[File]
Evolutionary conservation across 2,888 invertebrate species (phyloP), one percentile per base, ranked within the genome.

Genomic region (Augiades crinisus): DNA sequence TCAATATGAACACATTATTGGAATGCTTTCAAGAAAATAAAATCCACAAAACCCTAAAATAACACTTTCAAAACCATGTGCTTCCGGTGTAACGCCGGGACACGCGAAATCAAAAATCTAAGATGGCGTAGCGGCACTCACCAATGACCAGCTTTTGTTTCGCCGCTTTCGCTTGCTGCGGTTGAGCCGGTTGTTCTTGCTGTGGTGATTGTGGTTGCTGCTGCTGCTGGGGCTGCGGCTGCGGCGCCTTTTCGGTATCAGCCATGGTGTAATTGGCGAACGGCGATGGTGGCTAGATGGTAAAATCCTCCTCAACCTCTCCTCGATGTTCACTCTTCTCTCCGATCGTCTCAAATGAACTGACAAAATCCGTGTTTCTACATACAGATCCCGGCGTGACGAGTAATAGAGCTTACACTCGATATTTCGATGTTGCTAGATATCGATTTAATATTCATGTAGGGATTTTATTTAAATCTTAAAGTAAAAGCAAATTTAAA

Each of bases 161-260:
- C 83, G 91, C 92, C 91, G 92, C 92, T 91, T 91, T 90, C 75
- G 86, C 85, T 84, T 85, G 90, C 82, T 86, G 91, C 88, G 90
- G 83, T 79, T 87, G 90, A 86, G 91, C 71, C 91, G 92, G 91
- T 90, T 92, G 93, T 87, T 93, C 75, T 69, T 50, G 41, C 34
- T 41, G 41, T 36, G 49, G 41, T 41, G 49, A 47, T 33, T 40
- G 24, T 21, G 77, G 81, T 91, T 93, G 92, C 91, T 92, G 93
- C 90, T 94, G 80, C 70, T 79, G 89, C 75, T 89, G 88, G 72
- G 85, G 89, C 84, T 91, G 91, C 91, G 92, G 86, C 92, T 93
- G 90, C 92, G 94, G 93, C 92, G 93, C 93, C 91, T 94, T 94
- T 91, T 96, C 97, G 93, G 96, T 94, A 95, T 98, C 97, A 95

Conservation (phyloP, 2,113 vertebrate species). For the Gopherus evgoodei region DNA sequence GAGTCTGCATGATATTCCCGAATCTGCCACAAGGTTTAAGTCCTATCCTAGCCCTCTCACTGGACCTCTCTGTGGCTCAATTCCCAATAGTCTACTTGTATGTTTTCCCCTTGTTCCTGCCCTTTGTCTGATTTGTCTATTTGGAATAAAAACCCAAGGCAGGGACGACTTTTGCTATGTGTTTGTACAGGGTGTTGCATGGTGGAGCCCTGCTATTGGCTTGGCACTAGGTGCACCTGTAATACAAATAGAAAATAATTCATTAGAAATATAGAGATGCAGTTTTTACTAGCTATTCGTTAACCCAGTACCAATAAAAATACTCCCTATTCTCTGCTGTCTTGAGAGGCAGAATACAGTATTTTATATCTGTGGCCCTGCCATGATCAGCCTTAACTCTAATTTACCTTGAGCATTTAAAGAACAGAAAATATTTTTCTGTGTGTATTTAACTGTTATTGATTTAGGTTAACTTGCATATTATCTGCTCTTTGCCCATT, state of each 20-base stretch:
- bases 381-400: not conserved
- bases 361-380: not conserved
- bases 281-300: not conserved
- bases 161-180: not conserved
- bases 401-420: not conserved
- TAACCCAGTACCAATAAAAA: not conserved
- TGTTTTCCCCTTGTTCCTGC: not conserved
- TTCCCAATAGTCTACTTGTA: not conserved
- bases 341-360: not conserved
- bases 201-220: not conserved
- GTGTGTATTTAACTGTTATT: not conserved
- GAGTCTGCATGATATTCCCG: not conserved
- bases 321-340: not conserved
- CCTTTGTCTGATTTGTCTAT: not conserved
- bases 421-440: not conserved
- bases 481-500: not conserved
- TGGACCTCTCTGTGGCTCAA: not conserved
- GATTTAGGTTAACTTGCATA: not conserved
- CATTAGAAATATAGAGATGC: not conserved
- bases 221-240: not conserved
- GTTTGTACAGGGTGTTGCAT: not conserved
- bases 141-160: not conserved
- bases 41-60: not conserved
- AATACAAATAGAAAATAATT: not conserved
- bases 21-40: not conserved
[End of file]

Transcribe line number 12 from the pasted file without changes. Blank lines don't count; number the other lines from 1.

- G 90, C 92, G 94, G 93, C 92, G 93, C 93, C 91, T 94, T 94